‘Beale Street’ a major step up for already stellar Barry Jenkins

Images courtesy Annapurna Pictures.

9/10 In 2017, I was unimpressed with Moonlight’s upset Best Picture win over La La Land. Two years later, now that writer/director/producer Barry Jenkins’ followup If Beale Street Could Talk has been strangely passed over in terms of Academy Award nominations, I’m still unimpressed with the Academy for again failing to recognize one of the year’s best films.

If Beale Street Could Talk is the achingly beautiful love story of Tish Rivers (KiKi Layne) and Fonny Hunt (Stephan James). The night they conceive their child, a woman on the other side of Harlem is raped, and a cop Hunt crossed earlier swears to seeing him leave the scene. The film opens three months later with Rivers telling Hunt they are pregnant through prison glass. The film follows the family’s impossible fight to clear Hunt’s name over the course of a turbulent pregnancy, but most of the runtime is made up of flashbacks to backfill their love story.

If Beale Street Could Talk isn’t a literal or spiritual sequel to Moonlight, and nobody’s saying that, but the creative and personnel overlap between the films is staggering. Jenkins wrote both scripts over the same summer vacation in 2013. Joining him behind the camera, cinematographer James Laxton, composer Nicholas Britell, producers Adele Romanski, Dede Gardner and Jeremy Kleiner, editors Nat Sanders and Joi McMillon and production company Plan B Entertainment all carried over from Moonlight to Beale Street. As excellent as Moonlight is, if it’s my money, I spend it on Beale Street every time.

If Beale Street Could Talk is an overwhelming sensory experience. Every frame is a stained glass painting of sharp reds and pale yellows complimenting the characters’ dark brown skin, making the film seem as fire. Between this and the predominantly blue and purple Moonlight, Jenkins and Laxton may have already cemented their cinematic legacies with their gorgeous compositional use of black skin, which stands in contrast to the historic racism ingrained into film stock itself.

Britell’s score alone brings tears to my eyes. Hopeful trumpets and French horns feel their way blindly through the film, leading strings behind. Violins keen sweetly for the doomed couple, fading to silence at the film’s darkest moments.

Everybody thinks I’m this hardass who hates movies — just show me something with pretty colors, and I’ll be happy! That’s really all it takes!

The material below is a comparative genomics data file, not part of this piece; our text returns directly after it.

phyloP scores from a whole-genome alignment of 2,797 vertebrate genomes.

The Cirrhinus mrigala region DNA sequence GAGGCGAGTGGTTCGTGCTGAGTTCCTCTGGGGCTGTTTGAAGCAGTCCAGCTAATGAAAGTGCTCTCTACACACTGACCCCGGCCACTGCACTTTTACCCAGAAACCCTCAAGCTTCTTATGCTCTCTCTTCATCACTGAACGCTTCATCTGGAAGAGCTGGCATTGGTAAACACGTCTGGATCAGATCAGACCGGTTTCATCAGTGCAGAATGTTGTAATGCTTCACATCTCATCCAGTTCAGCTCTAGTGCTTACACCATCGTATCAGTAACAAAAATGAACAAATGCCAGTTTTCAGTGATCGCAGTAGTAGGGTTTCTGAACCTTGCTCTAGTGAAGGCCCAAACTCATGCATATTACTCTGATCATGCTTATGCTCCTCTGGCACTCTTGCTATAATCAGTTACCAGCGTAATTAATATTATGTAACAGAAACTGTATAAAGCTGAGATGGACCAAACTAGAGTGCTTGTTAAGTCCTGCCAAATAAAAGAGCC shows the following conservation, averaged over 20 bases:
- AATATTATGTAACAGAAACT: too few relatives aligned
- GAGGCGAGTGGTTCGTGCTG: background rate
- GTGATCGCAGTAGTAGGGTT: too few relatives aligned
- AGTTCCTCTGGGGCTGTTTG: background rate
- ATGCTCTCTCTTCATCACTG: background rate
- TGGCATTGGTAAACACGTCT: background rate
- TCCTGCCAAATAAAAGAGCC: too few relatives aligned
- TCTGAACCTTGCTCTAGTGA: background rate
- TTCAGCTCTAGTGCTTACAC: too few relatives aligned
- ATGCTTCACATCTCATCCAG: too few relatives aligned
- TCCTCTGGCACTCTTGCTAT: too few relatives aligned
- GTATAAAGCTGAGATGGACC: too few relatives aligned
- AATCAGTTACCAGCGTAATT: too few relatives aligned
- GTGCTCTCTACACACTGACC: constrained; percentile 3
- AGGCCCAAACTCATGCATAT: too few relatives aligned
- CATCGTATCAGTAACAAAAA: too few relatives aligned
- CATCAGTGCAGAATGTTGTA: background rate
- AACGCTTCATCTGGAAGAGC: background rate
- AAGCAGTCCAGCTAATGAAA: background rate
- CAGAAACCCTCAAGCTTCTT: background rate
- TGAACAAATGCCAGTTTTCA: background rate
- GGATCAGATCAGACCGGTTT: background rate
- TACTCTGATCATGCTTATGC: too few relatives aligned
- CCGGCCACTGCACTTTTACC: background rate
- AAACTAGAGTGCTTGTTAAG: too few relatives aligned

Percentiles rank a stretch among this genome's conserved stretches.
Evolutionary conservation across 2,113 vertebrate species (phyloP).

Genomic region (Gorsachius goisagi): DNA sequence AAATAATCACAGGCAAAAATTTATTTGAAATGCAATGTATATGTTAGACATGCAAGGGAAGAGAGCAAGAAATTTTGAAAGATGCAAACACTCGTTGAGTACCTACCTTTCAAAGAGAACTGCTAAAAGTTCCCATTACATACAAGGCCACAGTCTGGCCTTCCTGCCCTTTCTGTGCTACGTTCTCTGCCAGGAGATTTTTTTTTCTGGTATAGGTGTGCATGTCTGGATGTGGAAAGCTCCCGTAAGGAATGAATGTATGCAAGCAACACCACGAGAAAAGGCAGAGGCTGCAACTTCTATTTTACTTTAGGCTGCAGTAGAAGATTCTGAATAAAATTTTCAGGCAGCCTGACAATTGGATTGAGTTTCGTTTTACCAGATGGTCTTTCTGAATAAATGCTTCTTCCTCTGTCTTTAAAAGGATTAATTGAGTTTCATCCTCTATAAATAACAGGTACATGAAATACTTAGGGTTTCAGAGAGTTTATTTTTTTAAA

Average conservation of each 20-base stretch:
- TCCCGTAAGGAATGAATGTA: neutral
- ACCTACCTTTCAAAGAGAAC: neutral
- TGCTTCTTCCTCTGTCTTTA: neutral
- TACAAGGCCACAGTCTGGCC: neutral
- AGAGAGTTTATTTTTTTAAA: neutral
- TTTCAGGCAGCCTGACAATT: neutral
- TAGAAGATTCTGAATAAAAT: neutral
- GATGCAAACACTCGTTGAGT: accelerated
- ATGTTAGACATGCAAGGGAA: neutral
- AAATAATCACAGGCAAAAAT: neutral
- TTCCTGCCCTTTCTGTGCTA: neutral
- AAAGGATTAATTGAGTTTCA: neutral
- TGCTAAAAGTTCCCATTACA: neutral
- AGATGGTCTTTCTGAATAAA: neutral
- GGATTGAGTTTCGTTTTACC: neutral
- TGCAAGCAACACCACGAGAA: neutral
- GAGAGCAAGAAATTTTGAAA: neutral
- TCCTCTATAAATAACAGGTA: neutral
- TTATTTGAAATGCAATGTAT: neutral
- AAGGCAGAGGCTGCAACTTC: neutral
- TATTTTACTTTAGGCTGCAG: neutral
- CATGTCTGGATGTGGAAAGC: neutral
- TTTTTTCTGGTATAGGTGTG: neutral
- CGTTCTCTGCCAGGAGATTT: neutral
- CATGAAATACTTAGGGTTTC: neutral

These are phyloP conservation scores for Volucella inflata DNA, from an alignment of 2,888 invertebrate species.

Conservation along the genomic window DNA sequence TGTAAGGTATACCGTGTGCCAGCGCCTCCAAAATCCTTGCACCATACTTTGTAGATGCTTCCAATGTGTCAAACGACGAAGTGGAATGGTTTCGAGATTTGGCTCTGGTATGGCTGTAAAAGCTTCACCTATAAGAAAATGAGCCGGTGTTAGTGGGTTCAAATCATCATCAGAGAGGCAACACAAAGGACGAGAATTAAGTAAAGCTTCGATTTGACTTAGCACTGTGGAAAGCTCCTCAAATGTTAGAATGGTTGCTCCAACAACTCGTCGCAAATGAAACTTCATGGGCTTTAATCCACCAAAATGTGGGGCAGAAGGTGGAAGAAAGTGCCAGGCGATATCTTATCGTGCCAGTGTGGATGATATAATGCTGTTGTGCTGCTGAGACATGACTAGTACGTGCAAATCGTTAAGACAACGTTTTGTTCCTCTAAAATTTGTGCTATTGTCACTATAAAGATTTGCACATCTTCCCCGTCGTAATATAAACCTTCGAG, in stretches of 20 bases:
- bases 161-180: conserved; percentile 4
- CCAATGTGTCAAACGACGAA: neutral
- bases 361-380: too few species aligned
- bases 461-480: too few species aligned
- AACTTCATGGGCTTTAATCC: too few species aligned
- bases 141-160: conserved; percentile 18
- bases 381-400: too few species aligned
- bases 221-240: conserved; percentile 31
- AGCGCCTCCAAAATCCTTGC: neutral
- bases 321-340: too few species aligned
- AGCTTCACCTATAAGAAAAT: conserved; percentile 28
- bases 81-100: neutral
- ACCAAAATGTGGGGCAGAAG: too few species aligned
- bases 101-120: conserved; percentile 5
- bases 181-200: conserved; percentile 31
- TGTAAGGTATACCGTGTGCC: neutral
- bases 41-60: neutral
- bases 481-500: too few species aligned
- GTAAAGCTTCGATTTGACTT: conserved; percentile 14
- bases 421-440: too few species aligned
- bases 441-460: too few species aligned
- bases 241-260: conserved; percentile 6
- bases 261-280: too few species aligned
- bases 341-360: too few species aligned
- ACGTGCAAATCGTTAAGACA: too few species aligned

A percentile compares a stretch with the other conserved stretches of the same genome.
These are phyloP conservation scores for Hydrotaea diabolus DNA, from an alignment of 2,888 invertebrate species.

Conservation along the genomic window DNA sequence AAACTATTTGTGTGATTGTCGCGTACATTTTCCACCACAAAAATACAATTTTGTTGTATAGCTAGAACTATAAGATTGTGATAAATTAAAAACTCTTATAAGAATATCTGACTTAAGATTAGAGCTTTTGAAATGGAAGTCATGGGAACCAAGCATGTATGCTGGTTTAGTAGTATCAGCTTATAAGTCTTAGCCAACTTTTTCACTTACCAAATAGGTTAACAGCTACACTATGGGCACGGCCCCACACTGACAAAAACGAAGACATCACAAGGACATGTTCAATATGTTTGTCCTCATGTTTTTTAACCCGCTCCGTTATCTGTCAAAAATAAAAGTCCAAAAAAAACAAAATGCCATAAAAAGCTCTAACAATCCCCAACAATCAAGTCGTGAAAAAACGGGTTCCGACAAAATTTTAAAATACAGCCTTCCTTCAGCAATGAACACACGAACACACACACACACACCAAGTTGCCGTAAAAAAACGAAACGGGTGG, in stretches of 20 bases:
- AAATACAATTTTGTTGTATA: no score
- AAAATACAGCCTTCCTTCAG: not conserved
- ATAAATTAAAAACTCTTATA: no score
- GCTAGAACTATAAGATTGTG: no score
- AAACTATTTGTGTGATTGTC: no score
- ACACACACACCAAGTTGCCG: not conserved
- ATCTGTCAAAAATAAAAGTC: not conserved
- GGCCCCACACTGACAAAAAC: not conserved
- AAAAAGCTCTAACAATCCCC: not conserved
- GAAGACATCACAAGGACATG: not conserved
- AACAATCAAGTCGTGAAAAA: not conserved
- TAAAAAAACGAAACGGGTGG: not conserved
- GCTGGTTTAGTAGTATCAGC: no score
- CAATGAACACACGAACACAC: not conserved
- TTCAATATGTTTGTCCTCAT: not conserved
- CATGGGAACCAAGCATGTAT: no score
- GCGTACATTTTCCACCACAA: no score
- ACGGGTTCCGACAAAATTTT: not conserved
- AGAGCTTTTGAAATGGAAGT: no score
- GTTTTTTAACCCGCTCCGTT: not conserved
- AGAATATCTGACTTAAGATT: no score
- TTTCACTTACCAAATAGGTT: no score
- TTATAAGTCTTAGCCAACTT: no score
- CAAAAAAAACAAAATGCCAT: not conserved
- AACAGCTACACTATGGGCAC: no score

After the #oscarssowhite fiasco in 2017, which almost certainly contributed to Moonlight’s win, and more importantly after Get Out’s incredible success which was concurrent with that awards ceremony, 2018 was noted for a massive influx of stories from black directors about the crushing sensations of being black in America. Too many of these films flew under the radar – Black Klansman will compete for Best Picture, but Blindspotting and Sorry to Bother You deserve more attention – and If Beale Street Could Talk holds a special place in this set as the first ever feature-length adaptation of iconic black and homosexual novelist James Baldwin’s work.

Adapting If Beale Street Could Talk has been a personal goal of Jenkins’ for years, but Baldwin’s estate is notoriously selective with greenlighting adaptations of his work. It’s not really a clear as to why Jenkins’ pitch was successful, but what is known is that it was based on his debut 2008 film Medicine for Melancholy – Jenkins sent the pitch before Moonlight was made. Much of the film’s distinctive and elevating look and sound is directly inspired by Baldwin’s work.

There will be no justice for If Beale Street Could Talk – or for any 2018 films after what is shaping up to be, and in many ways has already cemented itself as, one of the worst and most embarrassing nights in Oscar history – but after an unusually barren January release schedule, it’s still rolling on many screens. Go see it if you can.

Leopold Knopp is a UNT graduate. If you liked this post, you can donate to Reel Entropy here. Like Reel Entropy on Facebook and reach out to me at reelentropy@gmail.com.

This entry was posted in Entropy and tagged , , , , , , , , . Bookmark the permalink.

Leave a Reply

Fill in your details below or click an icon to log in:

WordPress.com Logo

You are commenting using your WordPress.com account. Log Out /  Change )

Facebook photo

You are commenting using your Facebook account. Log Out /  Change )

Connecting to %s